Bilic Feeling the Heat after Spurs Shine Glaring Light on West Ham Flaws

Bilic

London – Slaven Bilic knows how it goes in his line of work. Once a manager is in danger, once the narrative becomes entrenched, it can begin to feel like the long kiss goodbye. “Once that’s opened, then it basically doesn’t stop,” the West Ham manager said after his team’s 3-2 home defeat against Tottenham Hotspur on Saturday. “Game by game or two games by two games – it’s the way it is in modern football. Once you open that page …”

Bilic turned that page last season, when only a 1-0 win against Spurs with three games to go persuaded the West Ham hierarchy to stick with him. But three successive Premier League defeats at the start of this season ensured that the mention of his name were prefaced by words like “under-fire” and “beleaguered”.

In these situations, positive results like the win against Huddersfield Town and the draw at West Bromwich Albion trigger relief and respite. But the dark clouds never truly disperse and they rolled back over Bilic during a loss to the club that West Ham fans most love to hate.

The final scoreline looked tight but this was an afternoon in which Bilic and his team flirted with humiliation. When Harry Kane rattled a near post on 63 minutes Tottenham were 3-0 up and rampant, looking threatening every time they came forward. Kane had already scored two to make it six in four games for him, the outstanding Christian Eriksen had the other one and Dele Alli was having his best game of the season. The interplay between that trio was beautiful to watch.

At that point, the inquest into West Ham’s performance had begun. Bilic’s game‑plan worked well for the opening half-hour: his team had denied Spurs space between the lines, they were getting in their opponents’ faces and they had exploited the high positions of the Tottenham wing-backs to work a couple of promising three‑on‑three situations.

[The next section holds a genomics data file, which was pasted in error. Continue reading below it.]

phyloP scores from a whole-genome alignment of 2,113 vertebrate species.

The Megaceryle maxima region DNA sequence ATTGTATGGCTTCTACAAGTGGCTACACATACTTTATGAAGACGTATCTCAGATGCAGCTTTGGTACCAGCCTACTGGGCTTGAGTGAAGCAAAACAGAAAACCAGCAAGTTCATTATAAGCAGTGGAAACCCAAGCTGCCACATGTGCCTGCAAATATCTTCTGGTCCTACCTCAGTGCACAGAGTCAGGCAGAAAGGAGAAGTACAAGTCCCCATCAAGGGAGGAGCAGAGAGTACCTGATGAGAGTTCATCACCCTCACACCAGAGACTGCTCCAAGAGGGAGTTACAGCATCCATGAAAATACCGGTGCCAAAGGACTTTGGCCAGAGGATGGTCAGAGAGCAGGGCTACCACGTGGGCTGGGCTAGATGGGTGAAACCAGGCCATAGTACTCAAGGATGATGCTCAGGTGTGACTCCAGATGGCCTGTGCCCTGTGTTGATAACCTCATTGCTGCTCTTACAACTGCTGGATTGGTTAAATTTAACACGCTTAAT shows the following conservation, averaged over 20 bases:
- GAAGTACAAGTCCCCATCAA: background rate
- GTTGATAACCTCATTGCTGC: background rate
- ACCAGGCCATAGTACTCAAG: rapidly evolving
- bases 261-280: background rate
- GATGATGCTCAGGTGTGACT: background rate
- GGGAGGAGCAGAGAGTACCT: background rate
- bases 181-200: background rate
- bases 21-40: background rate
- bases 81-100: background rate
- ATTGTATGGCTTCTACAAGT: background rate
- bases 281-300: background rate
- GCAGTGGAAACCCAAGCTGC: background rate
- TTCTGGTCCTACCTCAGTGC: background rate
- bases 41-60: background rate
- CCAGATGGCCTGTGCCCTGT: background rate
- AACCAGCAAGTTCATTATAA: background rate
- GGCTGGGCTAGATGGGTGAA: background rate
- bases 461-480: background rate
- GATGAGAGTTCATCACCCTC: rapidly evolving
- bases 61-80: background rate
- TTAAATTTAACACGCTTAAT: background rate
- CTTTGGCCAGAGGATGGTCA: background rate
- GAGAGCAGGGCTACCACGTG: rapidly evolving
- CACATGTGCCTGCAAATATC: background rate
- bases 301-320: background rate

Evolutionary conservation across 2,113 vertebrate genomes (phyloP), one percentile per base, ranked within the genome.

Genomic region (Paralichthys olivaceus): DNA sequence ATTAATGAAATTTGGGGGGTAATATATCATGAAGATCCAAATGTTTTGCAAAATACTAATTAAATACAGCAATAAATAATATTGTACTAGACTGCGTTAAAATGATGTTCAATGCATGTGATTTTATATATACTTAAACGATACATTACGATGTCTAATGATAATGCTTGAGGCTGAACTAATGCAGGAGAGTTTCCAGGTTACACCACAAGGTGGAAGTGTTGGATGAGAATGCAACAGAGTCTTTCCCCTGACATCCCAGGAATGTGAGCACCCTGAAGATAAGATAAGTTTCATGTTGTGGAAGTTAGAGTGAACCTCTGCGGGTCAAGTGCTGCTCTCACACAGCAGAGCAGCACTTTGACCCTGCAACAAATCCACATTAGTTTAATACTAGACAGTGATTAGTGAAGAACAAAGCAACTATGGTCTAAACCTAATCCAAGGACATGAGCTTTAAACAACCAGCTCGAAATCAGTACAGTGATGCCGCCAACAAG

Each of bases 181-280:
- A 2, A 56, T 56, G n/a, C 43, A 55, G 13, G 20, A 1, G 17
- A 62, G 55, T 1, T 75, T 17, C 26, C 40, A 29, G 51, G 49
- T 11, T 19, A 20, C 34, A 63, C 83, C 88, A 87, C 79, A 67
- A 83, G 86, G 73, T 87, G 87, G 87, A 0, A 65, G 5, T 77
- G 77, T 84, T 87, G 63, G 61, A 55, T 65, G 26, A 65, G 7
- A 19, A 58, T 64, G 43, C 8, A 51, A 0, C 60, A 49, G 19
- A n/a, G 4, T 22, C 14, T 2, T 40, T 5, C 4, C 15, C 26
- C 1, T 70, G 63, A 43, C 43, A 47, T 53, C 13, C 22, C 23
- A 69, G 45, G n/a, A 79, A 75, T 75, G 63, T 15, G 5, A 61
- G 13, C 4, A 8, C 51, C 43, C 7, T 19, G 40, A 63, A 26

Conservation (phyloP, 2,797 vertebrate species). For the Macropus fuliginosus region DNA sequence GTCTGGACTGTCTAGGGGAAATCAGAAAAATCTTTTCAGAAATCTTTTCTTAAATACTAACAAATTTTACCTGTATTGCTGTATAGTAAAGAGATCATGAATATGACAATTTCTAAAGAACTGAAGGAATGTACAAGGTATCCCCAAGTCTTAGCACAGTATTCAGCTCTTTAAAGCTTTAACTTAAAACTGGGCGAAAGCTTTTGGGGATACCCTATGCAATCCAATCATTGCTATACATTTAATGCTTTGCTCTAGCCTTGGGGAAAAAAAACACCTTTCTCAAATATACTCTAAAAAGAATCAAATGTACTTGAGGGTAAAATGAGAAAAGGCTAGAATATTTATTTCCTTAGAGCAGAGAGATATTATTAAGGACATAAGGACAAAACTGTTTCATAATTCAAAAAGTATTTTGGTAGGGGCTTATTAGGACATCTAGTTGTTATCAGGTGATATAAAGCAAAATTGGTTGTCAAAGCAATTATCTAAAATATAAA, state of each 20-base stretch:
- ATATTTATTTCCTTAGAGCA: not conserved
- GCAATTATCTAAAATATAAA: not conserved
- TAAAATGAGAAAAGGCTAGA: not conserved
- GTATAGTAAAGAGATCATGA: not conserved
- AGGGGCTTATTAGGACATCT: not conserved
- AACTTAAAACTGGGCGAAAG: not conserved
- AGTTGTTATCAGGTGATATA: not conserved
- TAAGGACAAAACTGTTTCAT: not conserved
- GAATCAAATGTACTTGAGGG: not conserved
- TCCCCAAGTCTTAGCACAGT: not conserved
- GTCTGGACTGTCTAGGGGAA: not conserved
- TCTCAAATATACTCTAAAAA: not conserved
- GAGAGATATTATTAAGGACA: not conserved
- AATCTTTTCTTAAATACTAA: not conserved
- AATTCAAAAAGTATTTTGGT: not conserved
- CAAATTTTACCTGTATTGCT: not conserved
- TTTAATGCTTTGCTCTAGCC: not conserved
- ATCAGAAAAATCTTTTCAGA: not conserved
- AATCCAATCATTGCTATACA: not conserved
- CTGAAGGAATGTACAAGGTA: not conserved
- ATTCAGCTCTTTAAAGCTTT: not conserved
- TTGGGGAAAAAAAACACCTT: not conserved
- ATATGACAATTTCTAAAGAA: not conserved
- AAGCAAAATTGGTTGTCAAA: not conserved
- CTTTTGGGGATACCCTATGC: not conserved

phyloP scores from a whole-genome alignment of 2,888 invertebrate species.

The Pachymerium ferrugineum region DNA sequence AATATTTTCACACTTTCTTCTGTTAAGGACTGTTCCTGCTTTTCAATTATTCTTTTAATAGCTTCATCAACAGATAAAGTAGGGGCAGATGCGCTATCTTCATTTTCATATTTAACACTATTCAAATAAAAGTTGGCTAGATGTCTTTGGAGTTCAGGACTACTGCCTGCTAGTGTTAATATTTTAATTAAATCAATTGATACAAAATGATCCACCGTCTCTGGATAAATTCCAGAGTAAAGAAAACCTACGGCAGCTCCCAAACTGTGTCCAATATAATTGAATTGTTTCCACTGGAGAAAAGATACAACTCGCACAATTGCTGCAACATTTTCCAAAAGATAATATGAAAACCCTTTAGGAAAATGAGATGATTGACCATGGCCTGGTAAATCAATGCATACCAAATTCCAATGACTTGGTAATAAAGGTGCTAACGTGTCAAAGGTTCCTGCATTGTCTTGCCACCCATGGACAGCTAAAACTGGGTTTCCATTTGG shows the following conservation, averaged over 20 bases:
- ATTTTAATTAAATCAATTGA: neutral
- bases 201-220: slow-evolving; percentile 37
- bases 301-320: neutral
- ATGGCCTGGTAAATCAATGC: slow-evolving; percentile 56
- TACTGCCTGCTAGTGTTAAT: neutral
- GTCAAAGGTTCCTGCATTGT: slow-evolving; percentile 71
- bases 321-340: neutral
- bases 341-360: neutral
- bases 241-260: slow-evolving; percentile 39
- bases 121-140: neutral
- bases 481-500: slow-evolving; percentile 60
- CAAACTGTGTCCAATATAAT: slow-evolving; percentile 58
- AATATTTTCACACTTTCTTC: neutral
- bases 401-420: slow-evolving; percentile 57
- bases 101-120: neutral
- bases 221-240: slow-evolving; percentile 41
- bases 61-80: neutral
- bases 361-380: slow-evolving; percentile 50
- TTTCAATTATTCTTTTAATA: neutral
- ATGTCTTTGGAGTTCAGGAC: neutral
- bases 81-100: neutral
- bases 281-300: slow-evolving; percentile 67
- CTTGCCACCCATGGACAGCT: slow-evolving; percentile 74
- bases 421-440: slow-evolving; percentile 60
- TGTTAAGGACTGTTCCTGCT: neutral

The way that they fell apart after Kane’s opener was worrying and Bilic had to carry the can for that. When Michail Antonio went off injured in the 28th minute his decision to introduce Andy Carroll, rather than André Ayew or Diafra Sakho, represented a tearing up of the initial approach.

A manager cannot legislate for the sort of reckless passing error that Carroll made for Kane’s first goal. But with Carroll on as the No9 and Javier Hernández pressed out wide into Antonio’s position, West Ham lost their ability to get behind the Spurs defence; to stretch and harry them. Consequently, Jan Vertonghen was emboldened to squeeze up on Carroll, which led to him nicking the ball off the striker to set in motion the move for Kane’s second goal.

The tactical flexibility belonged to Mauricio Pochettino. With Mousa Dembélé out injured, the Tottenham manager switched to a 3-5-1-1 system which got a good performance out of Moussa Sissoko on the right of the central midfield trio. From the half-hour mark, Eriksen started to drift forward into space, which was hugely dangerous.

“The second goal is more our sloppiness or giving up for five minutes than their brilliance,” Bilic said, which sounded like quite the indictment on him and his team.

The complexion of the game would change sharply in the final quarter, when Bilic could cling to a clutch of positives. West Ham did not give up. They restored a measure of pride with the goals from Hernández and Cheikhou Kouyaté. And the home crowd stayed with them. Crucially, Bilic appears to retain the backing not only of his players but also the fans.

West Ham’s comeback was influenced by the red card that Tottenham’s summer signing Serge Aurier received in the 70th minute. The right wing-back is nothing if not a risk-taker and having been booked, it was a foolish decision to jump into a tackle on Carroll. It was hardly the first time that Aurier had left the ground in order to challenge.

After the red card, Pochettino could be seen in conversation with Hernández, with the West Ham striker seeming to suggest that Aurier was crazy. “No, not crazy,” Pochettino said. “He only said to me, ‘Wow. Unlucky: mala suerte.”

Pochettino did not criticise Aurier, however great the temptation might have been. “I was a player and if you look on Google, you can find many, many mistakes from me,” he said.